This lesson, my group (group 2) managed to perform our piece and we had a bit of time for us to rehearse and decide the ways we were going to go during the rehearsal. We first decided on having a tension-filled, angry monologue for Oedipus, the famous ‘let it burst’ speech, however we were given some helpful pointers on the context of the scene and the emotional state the character would be in. We therefore changed the monologue to a more sensitive touch, with softer tones, rather than the sharp ones we had used before. We did this because it was a more accurate representation of the feelings that Oedipus would have had and we could make the scene more natural with long pauses which add to the tension, but in a much changed way to the original way.
Another change we made to the scene was to have the dialogue between the two characters – one which we had apparently been performing quite tersely – was changed to be more tense and show a larger amount of conflict between the two characters, one a prince who wants to find the answer to his questions no matter how despicable it may be, and the other an old shepherd wearied by his travels who is trying to obscure the past which would cause the King such distress. The two characters conflicted completely, with one being rather young and powerful and the other being old and weak or frail. This we tried to show by the use of the talk, with Oedipus being increasingly persistent – to the point where he threatens the shepherd with his life – and the shepherd being persistent as well, however waning at the end, in contrast with Oedipus.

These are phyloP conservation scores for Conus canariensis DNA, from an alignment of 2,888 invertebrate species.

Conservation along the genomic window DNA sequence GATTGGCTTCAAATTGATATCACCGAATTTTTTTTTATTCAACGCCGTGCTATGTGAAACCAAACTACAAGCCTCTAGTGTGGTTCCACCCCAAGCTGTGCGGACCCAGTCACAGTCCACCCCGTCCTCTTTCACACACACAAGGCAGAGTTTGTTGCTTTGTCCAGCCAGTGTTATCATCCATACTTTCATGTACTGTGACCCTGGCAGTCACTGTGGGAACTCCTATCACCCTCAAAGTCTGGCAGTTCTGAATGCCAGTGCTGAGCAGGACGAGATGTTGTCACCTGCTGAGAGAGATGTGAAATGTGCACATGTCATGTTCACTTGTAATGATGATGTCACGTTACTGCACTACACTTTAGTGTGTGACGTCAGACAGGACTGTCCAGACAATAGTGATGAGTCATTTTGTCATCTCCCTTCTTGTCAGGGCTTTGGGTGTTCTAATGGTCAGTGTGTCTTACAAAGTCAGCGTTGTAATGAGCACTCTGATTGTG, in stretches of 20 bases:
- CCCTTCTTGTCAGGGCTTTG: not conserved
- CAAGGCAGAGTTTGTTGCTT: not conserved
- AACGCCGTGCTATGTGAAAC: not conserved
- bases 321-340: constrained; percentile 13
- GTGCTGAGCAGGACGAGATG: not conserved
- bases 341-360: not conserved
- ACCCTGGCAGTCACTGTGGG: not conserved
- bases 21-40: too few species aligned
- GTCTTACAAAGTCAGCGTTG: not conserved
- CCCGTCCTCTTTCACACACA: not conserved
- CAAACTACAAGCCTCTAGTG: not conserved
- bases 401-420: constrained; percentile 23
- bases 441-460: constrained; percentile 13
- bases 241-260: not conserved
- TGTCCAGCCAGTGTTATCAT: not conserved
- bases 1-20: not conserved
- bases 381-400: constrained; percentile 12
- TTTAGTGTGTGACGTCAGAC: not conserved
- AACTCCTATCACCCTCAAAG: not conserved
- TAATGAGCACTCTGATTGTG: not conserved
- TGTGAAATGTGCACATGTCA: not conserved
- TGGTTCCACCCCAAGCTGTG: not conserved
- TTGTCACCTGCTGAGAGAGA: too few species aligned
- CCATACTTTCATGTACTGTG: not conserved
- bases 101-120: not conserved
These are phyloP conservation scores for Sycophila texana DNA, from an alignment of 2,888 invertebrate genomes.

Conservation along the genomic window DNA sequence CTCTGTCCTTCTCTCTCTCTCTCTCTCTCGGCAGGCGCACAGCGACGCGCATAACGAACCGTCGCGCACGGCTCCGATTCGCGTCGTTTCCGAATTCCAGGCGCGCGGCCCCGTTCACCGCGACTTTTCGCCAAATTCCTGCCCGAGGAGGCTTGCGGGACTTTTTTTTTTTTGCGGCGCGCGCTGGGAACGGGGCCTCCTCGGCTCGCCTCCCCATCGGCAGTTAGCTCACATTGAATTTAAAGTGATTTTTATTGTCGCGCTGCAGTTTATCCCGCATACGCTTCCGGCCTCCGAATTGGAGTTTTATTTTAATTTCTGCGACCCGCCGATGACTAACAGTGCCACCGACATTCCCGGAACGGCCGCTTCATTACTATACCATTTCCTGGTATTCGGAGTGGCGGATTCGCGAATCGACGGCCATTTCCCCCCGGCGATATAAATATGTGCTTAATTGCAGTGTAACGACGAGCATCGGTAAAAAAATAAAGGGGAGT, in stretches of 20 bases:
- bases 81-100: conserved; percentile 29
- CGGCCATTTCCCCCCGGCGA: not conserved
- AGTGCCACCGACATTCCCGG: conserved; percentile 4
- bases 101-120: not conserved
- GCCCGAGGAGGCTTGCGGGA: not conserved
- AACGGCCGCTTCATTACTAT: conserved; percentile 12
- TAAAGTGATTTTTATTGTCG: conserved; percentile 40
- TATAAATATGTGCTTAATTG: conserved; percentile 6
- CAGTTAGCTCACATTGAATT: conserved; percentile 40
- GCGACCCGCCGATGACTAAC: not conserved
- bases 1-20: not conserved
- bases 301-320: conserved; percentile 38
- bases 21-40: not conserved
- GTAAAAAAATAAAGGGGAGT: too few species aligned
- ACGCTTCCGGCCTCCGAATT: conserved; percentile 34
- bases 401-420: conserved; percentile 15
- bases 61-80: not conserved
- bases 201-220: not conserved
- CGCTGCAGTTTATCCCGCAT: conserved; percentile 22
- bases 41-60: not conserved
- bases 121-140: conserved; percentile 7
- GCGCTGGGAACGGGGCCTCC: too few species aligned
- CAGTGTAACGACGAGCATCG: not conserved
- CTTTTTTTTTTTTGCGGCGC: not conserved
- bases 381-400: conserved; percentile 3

In trying to show these conflicts, we had to add hints of violence, but also other parts such as levels, to try and show the social priority that Oedipus had over the shepherd. The play was automatically transformed from a laconic piece to one which the audience could understand – even if the circumstances made it hard to relate to. The end result was one where the actors knew what they were doing and the effect it would have on the audience, and the performance overall. After performing our piece, we were told the flaws (including pace and clarity of voice) and then commended on choosing a performance which was more often considered as a play for A-level, rather than GCSE
During the time we were performing and rehearsing, the two other groups were busy adapting their performance to the advice Mr. R had given the lesson before. Not being in those groups myself, I cannot give a direct description of what was happening in them, however I can say that they seemed to be doing well and their performances (or what I saw of them) seemed to be improving greatly.
So, basically, the lesson was a success.
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